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Jd Salinger's: "The Catcher In The Rye"

1361 words - 5 pages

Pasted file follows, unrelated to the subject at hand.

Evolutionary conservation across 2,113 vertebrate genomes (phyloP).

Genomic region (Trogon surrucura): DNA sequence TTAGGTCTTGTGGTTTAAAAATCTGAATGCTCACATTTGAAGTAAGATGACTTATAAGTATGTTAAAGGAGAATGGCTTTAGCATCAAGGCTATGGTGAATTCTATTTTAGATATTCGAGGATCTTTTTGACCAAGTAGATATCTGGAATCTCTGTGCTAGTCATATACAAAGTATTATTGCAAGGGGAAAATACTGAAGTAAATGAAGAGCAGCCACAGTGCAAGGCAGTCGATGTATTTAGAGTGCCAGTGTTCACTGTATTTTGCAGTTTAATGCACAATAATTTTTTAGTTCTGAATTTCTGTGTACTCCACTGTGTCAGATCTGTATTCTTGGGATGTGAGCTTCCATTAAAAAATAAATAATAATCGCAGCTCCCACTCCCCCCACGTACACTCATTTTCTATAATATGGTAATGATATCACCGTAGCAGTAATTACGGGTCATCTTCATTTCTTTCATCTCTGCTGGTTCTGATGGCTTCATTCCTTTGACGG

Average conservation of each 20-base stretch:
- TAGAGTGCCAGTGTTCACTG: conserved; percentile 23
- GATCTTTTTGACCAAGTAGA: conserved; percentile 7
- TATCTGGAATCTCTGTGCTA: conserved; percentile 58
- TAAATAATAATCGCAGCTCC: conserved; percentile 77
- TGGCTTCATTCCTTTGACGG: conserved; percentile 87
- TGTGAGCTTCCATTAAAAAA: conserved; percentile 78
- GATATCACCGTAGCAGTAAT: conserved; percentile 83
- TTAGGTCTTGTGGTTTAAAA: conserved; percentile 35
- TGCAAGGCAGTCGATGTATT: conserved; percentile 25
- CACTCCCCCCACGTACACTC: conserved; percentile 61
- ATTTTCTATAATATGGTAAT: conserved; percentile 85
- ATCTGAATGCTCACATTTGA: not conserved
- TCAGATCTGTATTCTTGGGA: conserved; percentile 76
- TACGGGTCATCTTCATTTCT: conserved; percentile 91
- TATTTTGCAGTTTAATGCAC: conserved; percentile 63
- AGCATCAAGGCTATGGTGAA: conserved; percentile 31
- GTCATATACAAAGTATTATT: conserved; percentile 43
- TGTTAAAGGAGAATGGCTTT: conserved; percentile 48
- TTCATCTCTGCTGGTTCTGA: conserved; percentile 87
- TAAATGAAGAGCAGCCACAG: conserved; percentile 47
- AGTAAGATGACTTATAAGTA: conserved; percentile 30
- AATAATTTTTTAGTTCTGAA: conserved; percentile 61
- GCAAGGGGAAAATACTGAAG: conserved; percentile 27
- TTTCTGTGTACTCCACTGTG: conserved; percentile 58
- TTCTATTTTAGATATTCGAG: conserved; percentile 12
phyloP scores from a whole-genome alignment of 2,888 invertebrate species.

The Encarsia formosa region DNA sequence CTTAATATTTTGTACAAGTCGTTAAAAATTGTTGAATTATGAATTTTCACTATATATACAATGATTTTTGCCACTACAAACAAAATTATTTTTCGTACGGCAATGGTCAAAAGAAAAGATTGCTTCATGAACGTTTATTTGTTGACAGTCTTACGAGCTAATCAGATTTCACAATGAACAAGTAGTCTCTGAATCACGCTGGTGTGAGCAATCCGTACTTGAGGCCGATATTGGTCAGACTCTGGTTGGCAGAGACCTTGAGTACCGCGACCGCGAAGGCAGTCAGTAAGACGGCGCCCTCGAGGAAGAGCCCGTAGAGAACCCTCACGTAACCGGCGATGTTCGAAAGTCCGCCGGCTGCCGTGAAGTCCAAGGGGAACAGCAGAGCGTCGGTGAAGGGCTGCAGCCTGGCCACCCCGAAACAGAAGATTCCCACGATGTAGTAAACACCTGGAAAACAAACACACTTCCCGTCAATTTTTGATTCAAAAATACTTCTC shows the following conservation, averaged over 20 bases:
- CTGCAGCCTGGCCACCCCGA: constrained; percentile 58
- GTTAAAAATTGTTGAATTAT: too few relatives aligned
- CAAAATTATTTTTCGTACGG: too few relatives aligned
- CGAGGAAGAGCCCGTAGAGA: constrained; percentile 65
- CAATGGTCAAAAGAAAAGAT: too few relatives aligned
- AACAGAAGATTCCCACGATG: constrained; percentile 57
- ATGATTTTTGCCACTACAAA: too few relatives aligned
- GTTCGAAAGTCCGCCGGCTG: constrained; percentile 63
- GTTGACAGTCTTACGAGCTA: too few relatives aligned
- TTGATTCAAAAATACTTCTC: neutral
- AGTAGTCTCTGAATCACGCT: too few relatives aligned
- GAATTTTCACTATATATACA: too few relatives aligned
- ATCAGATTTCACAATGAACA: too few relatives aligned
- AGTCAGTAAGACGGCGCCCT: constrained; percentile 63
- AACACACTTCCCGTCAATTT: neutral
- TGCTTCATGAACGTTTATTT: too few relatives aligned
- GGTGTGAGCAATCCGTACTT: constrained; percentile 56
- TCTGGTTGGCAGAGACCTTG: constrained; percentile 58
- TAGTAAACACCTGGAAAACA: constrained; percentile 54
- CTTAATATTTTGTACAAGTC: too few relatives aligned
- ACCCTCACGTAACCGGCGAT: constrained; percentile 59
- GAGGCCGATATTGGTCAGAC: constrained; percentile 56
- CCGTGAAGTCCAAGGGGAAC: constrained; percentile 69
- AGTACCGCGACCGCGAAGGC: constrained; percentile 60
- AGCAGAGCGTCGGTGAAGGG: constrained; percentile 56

-Think about Holden's vision of the nature of childhood and adulthood. Are the two realms as separate as Holden believes them to be? Where does he fit in?"The Catcher in the Rye", a novel by JD Salinger, is a bildungsroman, which means that it shows the stages of a young character growing up, and becoming mature. However, this novel is actually about trying to escape this infamous compulsory stage of life, in order to remain in the period of pure innocence- childhood. This stage either has arrived, or will arrive in every human's life, and many agree that it is the most difficult emotional stage they have yet to be encountered with. JD Salinger expresses this harsh transitional period using a character called Holden Caulfield, who is17 years of age, as the narrator.Holden Caulfield is reviewing a part of this transitional stage of childhood to adulthood, by describing in great detail, the journey which he takes that leads to his emotional breakdown. When looking back at the days before his emotional breakdown at a psychiatric institute, he describes the as his "madman days". Throughout his madman days, he truly believed that almost everybody he encountered was phony. This is what drove his unstable emotional state into believing that he could defy time: not become a phony adult, but instead, remain innocent- as every child in his eyes was. Another impossible ambition he desired was to also save other children from entering the phony adult world, which he describes metaphorically, with wanting to be "the catcher in the rye".At the beginning of the novel, in Holden's eyes, children were the very epitome of innocence. This was most likely to have been because his younger brother, Allie, had died only a few years before. Holden believed Allie to be an innocent and honest boy, and because of his death, he would never step into the adult world, leaving Holden with nothing more than a memory of pure childhood innocence for his dead brother. Another reason he could believe that childhood is such an innocent part in ones life, is because all he was receiving from the adult world, was a false impression of a completely different lifestyle. What Holden perceived was a life of "phoniness", lies, and a more than complicated love life.Even from before Holden fled to New York, he was bothered by the fact that the adult world is cruel. He could not accept the fact that his room mate at Pencey Prep, Stradtlater was taking advantage of an old crush he had once over the summer. He did not believe that what Stradtlater was doing was right and also believed the sexual activity that Stradlater was having with other girls was wrong, and saying "sex is something I just don't understand. I swear to God I don't"- Page 56, Chapter 9.Some examples of the people that he meets on his trip to New York, and at his various schools were in fact phony, and this is what encouraged him to make the generalization of the adult world on these few surrounding faces. However, what Holden...

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